Calls Mount for Olympic Ceremony Boycott

Moves to punish China for its handling of Tibetan protests gain momentum:

“France’s outspoken foreign minister, former humanitarian campaigner Bernard Kouchner, said the idea ‘is interesting.’

Kouchner said he wants to discuss it with other foreign ministers from the 27-nation European Union next week. His comments opened a crack in what until now had been solid opposition to a full boycott, a stance that Kouchner said remains the official government position.” (AP )

The Magic Is Gone

Any sufficiently advanced technology is indistinguishable from magic.R.I.P. Arthur C. Clarke, 90. The news has emerged in the last half-hour of Clarke’s death In Sri Lanka, his adopted home for many years. I predict that most of the obituaries will tag him primarily in two ways, as the ‘father of the communications satellite’ and the author of 2001. (CNN ) The latter should be much more closely associated with Kubrick, to my way of thinking. True visionary status, however, devolves on Clarke for work like Childhood’s End (always my favorite) and The Foundation trilogy […just destroyed my science fiction cred in a senior moment. Of course the Foundation books were by that other late classic writer, Asimov. — FmH] and the brilliant short story “The Nine Billion Names of God”.

“Well, they believe that when they have listed all His names — and they reckon that there are about nine billion of them — God’s purpose will have been achieved. The human race will have finished what it was created to do, and there won’t be any point in carrying on. Indeed, the very idea is something like blasphemy.”
“Then what do they expect us to do? Commit suicide?”
“There’s no need for that. When the list’s completed, God steps in and simply winds things up . . . bingo!”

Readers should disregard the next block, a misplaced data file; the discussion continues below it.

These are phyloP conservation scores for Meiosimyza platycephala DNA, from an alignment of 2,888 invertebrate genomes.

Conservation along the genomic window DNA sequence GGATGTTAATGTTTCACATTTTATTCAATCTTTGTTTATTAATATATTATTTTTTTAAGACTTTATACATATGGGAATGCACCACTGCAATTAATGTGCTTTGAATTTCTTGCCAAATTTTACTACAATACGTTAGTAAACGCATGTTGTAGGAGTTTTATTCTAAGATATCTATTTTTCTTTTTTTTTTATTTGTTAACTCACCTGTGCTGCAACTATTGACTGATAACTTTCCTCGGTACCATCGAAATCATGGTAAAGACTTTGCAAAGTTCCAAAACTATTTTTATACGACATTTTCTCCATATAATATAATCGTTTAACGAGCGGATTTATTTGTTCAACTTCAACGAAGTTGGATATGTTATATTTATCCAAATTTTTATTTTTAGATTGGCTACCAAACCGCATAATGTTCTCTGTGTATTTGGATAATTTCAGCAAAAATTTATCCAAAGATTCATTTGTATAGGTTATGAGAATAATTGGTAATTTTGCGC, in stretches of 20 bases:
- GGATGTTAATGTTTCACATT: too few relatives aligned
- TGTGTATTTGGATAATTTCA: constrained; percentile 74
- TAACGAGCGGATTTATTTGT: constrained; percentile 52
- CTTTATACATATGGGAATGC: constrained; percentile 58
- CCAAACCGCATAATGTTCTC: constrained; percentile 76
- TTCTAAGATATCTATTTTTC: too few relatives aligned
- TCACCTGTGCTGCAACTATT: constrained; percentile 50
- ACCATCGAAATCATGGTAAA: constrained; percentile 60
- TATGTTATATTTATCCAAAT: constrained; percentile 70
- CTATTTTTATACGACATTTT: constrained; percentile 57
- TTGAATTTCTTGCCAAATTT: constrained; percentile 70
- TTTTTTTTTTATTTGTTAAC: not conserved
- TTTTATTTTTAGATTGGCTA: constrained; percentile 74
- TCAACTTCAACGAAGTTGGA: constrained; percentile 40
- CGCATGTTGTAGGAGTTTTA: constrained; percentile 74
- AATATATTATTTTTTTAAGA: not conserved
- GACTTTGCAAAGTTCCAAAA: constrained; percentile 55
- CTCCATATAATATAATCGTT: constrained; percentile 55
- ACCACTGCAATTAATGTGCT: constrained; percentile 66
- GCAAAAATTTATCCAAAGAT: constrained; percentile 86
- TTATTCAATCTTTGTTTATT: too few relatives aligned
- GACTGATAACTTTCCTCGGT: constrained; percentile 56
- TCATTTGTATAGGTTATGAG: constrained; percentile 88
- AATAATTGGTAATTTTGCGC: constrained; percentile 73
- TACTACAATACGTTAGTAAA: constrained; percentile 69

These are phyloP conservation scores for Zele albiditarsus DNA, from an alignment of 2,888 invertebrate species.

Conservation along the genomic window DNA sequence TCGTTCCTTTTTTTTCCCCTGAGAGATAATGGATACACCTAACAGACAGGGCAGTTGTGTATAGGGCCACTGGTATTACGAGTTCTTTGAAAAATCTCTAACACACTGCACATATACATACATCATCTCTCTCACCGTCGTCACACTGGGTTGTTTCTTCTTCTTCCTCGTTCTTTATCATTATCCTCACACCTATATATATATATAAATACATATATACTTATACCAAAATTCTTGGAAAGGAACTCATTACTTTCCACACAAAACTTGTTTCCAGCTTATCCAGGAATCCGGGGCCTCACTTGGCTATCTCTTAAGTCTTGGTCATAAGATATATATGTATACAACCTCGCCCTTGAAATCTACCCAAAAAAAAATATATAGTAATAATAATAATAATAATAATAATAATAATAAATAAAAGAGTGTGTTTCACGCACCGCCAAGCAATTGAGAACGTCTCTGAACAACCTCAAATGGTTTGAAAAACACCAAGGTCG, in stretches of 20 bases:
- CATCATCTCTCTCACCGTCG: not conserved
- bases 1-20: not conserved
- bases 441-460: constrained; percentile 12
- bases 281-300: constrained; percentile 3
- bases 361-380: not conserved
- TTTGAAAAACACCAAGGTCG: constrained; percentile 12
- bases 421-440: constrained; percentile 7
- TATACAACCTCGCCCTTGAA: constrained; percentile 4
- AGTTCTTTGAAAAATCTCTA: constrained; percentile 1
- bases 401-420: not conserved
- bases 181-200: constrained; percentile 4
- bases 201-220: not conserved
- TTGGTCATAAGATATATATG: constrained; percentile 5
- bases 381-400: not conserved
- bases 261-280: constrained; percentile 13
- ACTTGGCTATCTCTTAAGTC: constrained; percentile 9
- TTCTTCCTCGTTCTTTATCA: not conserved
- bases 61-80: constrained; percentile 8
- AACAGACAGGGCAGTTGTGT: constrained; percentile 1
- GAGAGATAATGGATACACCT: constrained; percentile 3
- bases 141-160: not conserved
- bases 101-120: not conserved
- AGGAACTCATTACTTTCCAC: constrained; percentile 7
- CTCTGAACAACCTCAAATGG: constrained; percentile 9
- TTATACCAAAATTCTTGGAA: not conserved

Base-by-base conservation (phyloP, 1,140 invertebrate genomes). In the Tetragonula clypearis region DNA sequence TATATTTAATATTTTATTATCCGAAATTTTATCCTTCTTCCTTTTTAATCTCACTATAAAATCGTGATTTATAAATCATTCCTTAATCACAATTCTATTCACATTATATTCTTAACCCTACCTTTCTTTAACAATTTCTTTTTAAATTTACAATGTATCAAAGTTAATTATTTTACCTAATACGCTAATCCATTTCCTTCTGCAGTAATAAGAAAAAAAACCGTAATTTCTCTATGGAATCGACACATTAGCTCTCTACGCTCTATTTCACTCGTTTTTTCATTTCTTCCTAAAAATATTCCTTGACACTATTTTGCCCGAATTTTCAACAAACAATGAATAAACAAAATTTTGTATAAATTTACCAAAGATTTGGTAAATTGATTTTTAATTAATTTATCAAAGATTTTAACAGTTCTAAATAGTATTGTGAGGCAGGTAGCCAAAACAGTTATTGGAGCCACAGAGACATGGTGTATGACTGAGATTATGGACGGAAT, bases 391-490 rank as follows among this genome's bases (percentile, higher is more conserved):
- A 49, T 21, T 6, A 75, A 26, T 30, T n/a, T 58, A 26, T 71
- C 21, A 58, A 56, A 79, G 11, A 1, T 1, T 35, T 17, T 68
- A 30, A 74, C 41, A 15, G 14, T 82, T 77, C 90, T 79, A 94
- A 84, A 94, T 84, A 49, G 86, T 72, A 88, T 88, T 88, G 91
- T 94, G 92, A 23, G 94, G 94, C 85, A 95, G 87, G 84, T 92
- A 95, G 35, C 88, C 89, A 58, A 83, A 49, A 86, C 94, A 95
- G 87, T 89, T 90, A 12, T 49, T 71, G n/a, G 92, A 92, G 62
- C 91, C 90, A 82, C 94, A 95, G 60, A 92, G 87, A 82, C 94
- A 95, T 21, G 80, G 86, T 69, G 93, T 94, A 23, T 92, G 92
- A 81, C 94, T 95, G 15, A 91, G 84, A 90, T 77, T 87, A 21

“Oh, I get it. When we finish our job, it will be the end of the world.”
Chuck gave a nervous little laugh.
“That’s just what I said to Sam. And do you know what happened? He looked at me in a very queer way, like I’d been stupid in class, and said, ‘It’s nothing as trivial as that’.”

Which other of Clarke’s work do readers cherish?

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Neal Stephenson’s New Novel Remains Shrouded in Mystery

As an inveterate Stephenson fan, I had been waiting for any breaking news of his next project. I just learned about Anathem last week, and this is about all that is known so far:

“You can now pre-order Neal ‘Cryptonomicon‘ Stephenson’s new novel Anathem, due out in September, but as of yet the author has made very few comments about it. Nor has his publisher, William Morrow. All we know comes from the LiveJournal entry of a Google employee who asked the author about it last year when he read at the Google Kirkland campus. She writes, ‘It’s set on another planet and has aliens and so on. It’s really about Platonic mathematics, but he needed the aliens and space opera-ish elements to spice it up a little bit, just like the pirates kept people engaged in the Baroque books.’ Plus, we can guess that the title is a mashup of the words anathema and anthem, which is a darn cool coinage.” (Technophobiac)